And when we give kids challenges, black belt challenges, maybe it’s a jump spinning kick and we pre-frame them and we tell them that, “We want you to put forth your best, most positive attitude. If you fall down, you fall down. No worries. We get up. We try again.”
When we can teach that idea of, yes, we all make a mistake, it’s what you choose to do with that mistake that causes you to show your positive attitude, that’s how we grow that attitude, that’s how we foster that attitude and that’s how we foster those positive actions.
Try, Try Again
We’ve all learned how to ride a bike. We’ve all fallen as we’ve ridden that bike.
Are we going to have a negative attitude and throw the bike down and not get on it again?
Are we going to have a positive attitude and try one more time?
I remember when I was a little girl learning how to ride a bike, one of the things that I absolutely could not handle was if somebody told me I couldn’t do it.
I was allowed to say that about myself, absolutely, but if somebody else told me I couldn’t do it, I was going to make sure I could.
I remember learning how to ride my bike and I ran into a bush, and then a tree, and then I fell on the sidewalk and I fell again.
I must have fallen a dozen times that day, or ran into something a dozen times that day, and I, at the time, was having a very negative attitude.
I remember very vividly throwing the bike on the ground and saying to my mom, “I can’t do it. I will never learn. There’s no way I can do this.”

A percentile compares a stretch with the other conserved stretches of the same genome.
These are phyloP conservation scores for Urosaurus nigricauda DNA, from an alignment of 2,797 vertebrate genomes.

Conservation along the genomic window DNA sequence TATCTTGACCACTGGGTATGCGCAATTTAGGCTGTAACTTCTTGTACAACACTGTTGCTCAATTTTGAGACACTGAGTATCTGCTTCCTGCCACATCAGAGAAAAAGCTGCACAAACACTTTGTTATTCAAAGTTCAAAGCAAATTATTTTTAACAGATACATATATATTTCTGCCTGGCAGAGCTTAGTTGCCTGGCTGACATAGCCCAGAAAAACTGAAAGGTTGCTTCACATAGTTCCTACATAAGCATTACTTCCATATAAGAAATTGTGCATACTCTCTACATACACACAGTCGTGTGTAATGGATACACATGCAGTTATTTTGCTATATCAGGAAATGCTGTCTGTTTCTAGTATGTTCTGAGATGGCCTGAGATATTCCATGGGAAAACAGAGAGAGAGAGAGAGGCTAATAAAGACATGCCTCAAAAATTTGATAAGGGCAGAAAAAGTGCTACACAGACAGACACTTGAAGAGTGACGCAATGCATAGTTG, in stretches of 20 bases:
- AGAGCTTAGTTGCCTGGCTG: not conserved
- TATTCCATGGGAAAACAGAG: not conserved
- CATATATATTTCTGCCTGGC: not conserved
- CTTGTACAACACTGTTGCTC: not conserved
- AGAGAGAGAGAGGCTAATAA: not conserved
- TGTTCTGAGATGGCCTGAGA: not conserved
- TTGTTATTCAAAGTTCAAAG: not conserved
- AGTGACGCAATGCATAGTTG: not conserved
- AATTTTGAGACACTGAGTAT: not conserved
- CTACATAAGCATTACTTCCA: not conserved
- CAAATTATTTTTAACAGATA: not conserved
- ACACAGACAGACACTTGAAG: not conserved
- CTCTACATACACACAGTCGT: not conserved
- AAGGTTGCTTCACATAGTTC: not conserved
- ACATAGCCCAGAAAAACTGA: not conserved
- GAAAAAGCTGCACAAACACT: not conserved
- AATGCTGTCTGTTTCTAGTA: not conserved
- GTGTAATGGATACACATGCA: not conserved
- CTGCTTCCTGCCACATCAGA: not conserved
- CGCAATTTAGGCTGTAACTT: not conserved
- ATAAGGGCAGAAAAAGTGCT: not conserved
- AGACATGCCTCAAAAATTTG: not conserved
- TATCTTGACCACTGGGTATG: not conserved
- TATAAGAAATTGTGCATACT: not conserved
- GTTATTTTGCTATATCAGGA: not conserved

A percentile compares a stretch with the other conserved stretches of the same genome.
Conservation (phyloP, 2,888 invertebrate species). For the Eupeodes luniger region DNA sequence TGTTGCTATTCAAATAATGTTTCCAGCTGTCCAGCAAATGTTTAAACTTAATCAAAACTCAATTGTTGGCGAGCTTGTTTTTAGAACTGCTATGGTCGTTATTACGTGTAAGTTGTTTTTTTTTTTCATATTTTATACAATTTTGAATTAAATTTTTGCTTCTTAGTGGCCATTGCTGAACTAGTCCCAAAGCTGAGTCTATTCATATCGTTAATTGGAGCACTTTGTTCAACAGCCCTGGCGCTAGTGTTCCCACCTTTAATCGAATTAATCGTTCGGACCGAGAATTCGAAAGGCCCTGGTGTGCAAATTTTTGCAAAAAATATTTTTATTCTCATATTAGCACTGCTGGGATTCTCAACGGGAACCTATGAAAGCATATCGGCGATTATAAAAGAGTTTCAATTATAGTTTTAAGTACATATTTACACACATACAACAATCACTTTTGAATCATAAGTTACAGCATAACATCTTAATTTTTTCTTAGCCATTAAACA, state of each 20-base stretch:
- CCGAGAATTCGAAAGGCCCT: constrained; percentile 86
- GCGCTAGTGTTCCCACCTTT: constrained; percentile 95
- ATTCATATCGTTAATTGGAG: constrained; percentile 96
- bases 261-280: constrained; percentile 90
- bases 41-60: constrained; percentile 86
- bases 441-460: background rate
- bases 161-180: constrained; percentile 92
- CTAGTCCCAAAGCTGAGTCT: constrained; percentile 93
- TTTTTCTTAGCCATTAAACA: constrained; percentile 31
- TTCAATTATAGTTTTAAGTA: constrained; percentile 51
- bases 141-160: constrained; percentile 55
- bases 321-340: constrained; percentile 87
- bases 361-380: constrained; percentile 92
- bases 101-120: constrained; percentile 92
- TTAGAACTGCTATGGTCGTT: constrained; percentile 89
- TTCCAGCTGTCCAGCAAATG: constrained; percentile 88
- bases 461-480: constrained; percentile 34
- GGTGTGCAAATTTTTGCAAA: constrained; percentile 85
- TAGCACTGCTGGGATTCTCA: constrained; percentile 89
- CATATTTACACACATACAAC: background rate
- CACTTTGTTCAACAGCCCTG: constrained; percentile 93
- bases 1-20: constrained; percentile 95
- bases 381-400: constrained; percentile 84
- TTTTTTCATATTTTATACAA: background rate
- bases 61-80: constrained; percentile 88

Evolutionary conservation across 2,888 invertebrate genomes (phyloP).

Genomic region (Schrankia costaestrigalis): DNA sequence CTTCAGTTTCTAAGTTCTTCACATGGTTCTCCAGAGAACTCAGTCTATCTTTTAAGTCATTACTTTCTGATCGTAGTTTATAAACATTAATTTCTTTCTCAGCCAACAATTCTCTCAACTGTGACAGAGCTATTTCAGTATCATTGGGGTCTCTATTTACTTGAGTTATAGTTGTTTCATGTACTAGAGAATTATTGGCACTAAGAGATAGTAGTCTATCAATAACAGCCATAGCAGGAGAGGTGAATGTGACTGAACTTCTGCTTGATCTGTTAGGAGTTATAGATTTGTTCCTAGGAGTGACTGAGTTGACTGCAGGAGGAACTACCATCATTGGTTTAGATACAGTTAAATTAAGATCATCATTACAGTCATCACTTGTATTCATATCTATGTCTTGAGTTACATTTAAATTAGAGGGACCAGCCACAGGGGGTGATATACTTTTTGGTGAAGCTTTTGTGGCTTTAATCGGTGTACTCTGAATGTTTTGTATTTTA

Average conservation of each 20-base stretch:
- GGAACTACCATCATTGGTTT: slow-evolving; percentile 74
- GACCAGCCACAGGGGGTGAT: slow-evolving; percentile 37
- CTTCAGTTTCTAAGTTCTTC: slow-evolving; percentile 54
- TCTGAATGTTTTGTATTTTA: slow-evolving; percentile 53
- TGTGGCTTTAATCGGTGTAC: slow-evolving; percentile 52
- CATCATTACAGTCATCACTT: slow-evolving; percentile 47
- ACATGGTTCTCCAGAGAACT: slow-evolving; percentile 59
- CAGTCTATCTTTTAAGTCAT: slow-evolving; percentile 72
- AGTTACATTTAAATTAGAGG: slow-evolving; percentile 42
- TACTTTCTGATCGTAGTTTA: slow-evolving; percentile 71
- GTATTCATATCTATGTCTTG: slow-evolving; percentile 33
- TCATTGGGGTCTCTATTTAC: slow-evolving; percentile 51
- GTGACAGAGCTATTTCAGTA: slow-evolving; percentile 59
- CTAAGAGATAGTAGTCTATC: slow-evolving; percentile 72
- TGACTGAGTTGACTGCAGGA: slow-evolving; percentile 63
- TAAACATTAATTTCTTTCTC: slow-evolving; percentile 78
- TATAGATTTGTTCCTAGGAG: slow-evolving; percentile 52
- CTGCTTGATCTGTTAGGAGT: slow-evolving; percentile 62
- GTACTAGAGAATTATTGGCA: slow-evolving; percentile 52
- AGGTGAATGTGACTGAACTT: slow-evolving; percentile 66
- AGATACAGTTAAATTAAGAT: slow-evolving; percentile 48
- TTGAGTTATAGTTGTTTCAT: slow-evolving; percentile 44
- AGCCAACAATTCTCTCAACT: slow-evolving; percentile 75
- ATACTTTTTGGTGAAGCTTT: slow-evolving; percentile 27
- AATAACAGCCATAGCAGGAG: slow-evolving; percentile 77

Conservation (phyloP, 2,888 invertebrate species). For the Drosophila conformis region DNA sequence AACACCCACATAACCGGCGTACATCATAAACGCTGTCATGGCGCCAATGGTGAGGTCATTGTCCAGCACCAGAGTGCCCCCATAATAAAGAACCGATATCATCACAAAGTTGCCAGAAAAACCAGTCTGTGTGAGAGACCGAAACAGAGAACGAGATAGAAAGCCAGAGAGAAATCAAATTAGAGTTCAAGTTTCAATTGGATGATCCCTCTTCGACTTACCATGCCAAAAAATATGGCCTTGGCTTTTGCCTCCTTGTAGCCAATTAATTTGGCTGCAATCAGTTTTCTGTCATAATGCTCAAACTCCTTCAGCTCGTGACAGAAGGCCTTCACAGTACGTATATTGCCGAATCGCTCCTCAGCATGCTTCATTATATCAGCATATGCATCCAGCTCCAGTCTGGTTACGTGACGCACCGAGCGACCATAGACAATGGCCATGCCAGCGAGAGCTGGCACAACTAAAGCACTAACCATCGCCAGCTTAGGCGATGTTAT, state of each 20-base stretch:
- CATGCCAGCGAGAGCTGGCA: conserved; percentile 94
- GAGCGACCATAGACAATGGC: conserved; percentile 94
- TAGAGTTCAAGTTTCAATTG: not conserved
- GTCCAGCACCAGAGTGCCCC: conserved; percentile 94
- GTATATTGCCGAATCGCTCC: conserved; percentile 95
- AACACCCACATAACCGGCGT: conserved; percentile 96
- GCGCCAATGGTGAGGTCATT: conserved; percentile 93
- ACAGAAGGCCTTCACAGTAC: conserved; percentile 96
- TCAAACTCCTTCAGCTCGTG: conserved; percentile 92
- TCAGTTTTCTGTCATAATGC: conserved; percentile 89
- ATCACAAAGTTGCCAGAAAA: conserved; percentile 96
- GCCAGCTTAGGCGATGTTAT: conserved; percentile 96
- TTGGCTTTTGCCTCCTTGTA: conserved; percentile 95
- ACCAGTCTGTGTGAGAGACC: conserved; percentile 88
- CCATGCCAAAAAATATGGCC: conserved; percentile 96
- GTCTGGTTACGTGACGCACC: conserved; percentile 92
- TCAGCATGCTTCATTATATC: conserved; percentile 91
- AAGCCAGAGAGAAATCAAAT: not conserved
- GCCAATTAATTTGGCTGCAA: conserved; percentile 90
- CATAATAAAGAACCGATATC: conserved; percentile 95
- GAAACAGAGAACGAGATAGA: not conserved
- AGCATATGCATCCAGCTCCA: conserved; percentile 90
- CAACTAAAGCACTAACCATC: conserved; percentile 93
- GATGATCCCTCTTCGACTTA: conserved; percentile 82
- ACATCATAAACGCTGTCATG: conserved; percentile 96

And she looked at me and she said, “You’re right. You can’t,” and walked away.
And like I said, if you tell me I can’t, I’m going to try again.
And sure enough, I got on that bike and I fell again, and I tried again, because now I was determined to not, not be able to do it.
I was determined to figure out how to ride that bike, and I turned that negative attitude into a positive one, and I turned that “I can’t” into “watch me.”
It’s teaching students how to take that same idea and apply it to what they’re doing, and one of the things that you can remind someone of is when you say you can’t, you definitely won’t, because you’ve already taken that action that you’re not going to be able to.
So your attitude is directly affecting the actions you take towards whatever that situation is, and the more we can teach a positive attitude, the more we will have positive actions.
Thanks, and I’ll see you on the mat!
True Balance Karate was founded in 2012 by Master Sue and Paul Helsdon.
We offer kids karate lessons for pre-school children ages 3-6 and elementary age kids ages 7 and up. These lessons are designed to develop the critical building blocks kids need — specialized for their age group — for school excellence and later success in life.
Our adult martial arts training is a complete adult fitness and conditioning program for adults who want to lose weight, get (and stay) in shape, or learn self-defense in a supportive environment.
Instructors can answer questions or be contacted 24 hours of the day, 7 days a week at 630-663-2000. You can also contact us here.